Next time you’re on a train. Look around you. Everyone’s on their phones. It’s a bit eerie!
That pocket-sized supercomputer that contains your life. 1,270 times faster than the Apollo 11 guidance computer that guided man to the moon in 1969.
I often say –
“What the hell did we do before mobile phones?”
It’s difficult to remember. You had to make arrangements to meet someone and stick to it. Actually turn up on time. You had to use a map or ask for directions. You carried a separate camera.
It’s hard to tell how often the average person checks their phone. A general number coming out of reports is 80. That’s once every 18 minutes over 24 hours or every 12 minutes over 16 hours. Remember this is average. My Mum checks her phone about every 2 days, so there are some at the other end that check way over 80 times a day.
As the title of the post says. They distract us and stop us from doing the stuff we should be doing. The difficult stuff. It’s a form of procrastination that we welcome as it pulls us out of the monotony of modern life, if only for a few minutes.
As one of my favourite writers, Mark Manson says
“All reactions can be divided up in two ways: Solutions and Distractions”.
And our phones are a massive distraction.
There’s a time and productivity cost to checking your phone. It can take 25 minutes to refocus on the task at hand. They affect your sleep and Facebook can increase loneliness affecting your mental health.
If your phone is sucking the life out of you or sucking your life into it. Here are a few things that can help
The actual phone
Turn off your notifications – these are what distract us the most. The dopamine hit of a notification flashing up and then feeling we have to respond to it then and there. Turn them off.
Delete apps – Be brave. All it is a piece of software that enables you not go through a web page. If you are serious about trying to reduce screen time, delete them. You can always put them back, but it may work.
Play phone stack – when dining with friends, everyone puts their phones in the middle of the table, face down on top of one another. The first person to take their phone and check it has to pick up the bill or do the washing up.
Try Forest app – you set an amount of time you want to focus. You plant a seed in the forest. During the set time it grows and if you leave the app within the time you set, you kill the tree. Over time you can plant more trees and grow your forest.
Check your personal email twice a day. Turn the notifications off. This will massively increase your productivity.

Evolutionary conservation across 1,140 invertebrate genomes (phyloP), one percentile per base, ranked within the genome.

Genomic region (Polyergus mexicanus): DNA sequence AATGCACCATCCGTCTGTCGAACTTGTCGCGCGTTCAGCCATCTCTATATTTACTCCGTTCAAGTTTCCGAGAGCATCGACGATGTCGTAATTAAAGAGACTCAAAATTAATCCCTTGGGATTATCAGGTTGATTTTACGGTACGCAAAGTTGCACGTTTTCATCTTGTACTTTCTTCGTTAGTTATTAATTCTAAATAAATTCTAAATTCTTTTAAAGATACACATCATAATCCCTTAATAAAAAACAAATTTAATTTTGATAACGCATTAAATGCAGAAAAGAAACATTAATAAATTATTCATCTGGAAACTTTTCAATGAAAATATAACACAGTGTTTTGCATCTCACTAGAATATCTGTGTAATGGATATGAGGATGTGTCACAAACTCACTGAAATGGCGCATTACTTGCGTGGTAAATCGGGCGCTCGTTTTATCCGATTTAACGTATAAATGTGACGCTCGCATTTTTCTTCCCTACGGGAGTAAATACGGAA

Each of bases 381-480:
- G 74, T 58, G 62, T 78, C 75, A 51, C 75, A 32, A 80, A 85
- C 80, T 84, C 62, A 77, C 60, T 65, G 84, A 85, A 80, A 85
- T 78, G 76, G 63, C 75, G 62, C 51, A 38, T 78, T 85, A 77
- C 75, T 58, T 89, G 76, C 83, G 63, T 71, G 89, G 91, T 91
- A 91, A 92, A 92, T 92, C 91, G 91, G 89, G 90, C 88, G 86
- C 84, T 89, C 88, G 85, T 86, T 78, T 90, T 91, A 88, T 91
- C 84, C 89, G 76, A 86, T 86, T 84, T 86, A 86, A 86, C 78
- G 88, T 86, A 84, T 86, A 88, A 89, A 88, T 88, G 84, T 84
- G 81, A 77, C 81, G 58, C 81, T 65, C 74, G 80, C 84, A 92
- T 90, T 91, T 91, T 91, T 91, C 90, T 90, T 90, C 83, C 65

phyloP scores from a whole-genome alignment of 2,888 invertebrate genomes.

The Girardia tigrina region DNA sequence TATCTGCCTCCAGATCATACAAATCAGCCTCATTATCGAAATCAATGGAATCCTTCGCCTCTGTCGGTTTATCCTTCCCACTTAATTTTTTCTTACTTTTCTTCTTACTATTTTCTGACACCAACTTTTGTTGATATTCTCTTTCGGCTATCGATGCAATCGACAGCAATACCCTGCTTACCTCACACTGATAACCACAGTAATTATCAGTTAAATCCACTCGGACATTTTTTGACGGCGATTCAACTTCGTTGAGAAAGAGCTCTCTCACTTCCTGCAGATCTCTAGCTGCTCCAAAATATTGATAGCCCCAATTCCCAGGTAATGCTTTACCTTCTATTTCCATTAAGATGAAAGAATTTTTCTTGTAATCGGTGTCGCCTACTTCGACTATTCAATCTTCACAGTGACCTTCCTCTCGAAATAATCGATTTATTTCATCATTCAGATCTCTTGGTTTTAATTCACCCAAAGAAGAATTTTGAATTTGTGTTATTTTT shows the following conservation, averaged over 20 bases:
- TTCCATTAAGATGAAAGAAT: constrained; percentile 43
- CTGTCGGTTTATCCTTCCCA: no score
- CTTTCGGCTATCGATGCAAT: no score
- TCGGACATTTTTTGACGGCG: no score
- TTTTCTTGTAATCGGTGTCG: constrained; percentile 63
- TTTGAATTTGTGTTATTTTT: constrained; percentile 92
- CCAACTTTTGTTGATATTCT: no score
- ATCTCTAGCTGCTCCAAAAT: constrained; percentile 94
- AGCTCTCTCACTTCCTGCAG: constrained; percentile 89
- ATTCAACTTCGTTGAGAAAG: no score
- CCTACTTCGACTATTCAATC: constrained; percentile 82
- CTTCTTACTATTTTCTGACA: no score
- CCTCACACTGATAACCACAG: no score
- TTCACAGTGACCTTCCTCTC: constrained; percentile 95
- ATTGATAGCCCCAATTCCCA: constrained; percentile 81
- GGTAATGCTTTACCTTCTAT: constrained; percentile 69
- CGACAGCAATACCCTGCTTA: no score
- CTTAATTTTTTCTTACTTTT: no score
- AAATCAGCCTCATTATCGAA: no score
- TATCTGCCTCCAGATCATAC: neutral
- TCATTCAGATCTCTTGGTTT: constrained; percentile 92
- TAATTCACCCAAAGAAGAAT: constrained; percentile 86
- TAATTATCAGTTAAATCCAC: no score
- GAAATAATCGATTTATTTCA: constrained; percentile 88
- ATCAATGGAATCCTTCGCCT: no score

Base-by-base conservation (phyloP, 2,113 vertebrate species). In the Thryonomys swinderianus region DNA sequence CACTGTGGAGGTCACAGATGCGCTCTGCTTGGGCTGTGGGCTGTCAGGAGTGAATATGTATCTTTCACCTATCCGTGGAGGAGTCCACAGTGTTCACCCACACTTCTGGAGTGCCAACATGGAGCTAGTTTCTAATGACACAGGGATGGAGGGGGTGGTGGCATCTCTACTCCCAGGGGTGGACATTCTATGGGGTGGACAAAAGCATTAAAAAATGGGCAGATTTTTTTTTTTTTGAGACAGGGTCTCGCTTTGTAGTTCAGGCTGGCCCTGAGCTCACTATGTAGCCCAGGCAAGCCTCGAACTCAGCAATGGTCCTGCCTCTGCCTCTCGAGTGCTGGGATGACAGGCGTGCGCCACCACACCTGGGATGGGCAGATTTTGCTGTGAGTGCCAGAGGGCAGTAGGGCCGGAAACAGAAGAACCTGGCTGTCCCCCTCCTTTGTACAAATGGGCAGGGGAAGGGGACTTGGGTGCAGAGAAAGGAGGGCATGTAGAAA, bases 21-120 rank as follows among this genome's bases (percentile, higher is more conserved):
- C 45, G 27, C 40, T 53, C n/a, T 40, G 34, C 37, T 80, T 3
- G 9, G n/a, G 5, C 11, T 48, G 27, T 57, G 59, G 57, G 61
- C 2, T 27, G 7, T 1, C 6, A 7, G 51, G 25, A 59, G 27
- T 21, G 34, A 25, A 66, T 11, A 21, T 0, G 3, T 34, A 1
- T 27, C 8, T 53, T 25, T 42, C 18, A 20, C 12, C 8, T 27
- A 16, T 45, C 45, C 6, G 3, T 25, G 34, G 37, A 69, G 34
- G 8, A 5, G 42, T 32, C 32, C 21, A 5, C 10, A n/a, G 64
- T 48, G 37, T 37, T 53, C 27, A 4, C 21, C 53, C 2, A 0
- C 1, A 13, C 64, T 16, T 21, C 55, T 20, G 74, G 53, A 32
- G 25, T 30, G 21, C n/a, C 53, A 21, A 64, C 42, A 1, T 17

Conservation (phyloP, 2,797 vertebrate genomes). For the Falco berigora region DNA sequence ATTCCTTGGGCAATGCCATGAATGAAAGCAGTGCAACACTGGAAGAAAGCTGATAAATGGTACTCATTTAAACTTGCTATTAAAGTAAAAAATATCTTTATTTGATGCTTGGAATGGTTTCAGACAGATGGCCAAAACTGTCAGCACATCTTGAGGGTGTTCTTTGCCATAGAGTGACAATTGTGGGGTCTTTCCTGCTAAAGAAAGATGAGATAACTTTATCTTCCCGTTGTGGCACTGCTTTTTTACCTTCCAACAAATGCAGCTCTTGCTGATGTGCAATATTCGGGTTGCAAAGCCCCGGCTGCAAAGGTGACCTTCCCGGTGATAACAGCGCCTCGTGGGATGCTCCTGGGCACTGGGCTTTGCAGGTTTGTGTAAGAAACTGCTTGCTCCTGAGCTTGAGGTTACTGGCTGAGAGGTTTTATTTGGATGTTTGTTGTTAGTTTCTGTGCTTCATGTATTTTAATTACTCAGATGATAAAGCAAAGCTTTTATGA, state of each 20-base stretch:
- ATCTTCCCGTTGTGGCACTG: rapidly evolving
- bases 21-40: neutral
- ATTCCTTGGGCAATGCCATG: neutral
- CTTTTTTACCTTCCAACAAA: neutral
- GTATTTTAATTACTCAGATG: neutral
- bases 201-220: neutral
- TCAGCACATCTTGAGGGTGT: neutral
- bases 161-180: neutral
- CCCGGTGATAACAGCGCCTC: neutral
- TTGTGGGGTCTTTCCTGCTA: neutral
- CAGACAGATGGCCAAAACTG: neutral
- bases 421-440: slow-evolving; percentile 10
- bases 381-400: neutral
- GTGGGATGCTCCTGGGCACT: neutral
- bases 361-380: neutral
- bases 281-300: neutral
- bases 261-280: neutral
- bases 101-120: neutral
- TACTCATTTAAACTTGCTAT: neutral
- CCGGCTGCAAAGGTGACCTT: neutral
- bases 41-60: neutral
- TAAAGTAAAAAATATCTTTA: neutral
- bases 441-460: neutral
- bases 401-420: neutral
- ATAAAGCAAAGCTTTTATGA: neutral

Reduce the number of emails you get. Unsubscribe. Do you still need to be on the subscription list of the holiday competition you entered 5 years ago? Nope.
Be deliberate. Be present.
If you have 5 minutes to wait for a train or a friend, try not pulling your phone out.
Only look at your phone when you’re not engaged in another task.
Put your phone in the boot/trunk while you drive.
Go back to the old school
Nokia may well have tapped into the malaise with smartphones. Be super trendy and buy a Nokia 3310. It calls and texts, has a standby battery for up to a month and has no Wi-Fi or GPS connectivity. So no Facebook, Instagram or WhatsApp. But it does have Snake.
Most smartphones now have apps or built-in functions (such as Night Shift on iPhones) that combat blue light. They stop the suppression of the release of melatonin (the hormone that controls your body clock) that comes from bright screens. But phones can still affect your sleep as you endlessly scroll through Facebook.
Digital switch off – have a digital switch off time an hour before bed.
Leave your phone outside of the bedroom – if you do keep it in the bedroom, turn it to Flight Mode. Though there’s not a conclusion on brain tumours and mobile phones. Why risk it?
Or turn on Do not disturb – If you have Favourites set up on your iPhone, they are still able to call you in this mode, but notifications will be off.
Read – a real book not facebook.
Do the other thing – that beds are synonymous with!
Get a separate Alarm clock – the majority of people use their phone as an alarm clock. Therefore it ends up being the last thing you put down (whilst setting alarm clock) and the first thing to pick up in the morning (whilst turning off the alarm clock).
Don’t touch your phone in the morning – Do what you need to do first. Be it meditation or a workout or just making breakfast.
Really struggling? Take a digital detox.
When I went snowboarding in February, I turned off my data and the Wi-Fi in the chalet was useless. It was quite liberating. I just left my phone in my room and spent time being present with my friends. Any campsite worth its salt will lack 3G coverage and your battery will be dead before you even arrive. Try Cool Camping to find great campsites.
Be aware of how much of a crutch your phone has become. Think about what else you could be doing with that time.